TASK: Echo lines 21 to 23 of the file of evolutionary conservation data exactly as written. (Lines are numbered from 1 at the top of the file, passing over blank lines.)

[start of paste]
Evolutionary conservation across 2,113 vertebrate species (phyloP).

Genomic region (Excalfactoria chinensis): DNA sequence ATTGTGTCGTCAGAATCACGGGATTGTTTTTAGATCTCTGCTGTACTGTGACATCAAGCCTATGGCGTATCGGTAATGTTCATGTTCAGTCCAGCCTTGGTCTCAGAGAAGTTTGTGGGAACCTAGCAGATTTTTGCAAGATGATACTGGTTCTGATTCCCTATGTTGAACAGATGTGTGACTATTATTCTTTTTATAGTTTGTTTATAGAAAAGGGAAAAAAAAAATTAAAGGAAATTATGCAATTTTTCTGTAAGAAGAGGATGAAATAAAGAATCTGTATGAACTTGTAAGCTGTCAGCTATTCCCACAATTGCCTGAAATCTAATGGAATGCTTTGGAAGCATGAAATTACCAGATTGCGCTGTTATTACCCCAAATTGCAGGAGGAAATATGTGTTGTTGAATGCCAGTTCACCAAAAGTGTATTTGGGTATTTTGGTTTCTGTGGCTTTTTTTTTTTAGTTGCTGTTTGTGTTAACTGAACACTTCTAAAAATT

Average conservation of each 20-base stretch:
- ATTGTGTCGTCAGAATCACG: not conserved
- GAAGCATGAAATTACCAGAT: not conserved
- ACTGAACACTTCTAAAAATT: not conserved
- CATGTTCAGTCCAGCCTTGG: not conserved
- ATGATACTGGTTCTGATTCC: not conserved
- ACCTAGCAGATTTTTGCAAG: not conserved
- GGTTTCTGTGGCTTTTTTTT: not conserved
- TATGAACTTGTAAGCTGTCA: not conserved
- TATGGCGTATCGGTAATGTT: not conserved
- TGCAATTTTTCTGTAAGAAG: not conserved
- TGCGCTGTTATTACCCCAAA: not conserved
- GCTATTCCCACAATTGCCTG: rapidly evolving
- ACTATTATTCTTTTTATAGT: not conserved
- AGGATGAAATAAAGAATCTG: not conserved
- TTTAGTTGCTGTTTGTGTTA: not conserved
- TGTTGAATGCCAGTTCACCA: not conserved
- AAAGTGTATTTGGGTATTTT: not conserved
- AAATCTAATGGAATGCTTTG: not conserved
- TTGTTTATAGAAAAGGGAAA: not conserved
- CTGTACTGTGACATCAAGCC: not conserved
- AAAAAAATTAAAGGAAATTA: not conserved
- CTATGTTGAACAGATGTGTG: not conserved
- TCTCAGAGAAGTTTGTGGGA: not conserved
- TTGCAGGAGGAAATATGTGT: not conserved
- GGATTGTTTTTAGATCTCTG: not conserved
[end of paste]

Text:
- AAATCTAATGGAATGCTTTG: not conserved
- TTGTTTATAGAAAAGGGAAA: not conserved
- CTGTACTGTGACATCAAGCC: not conserved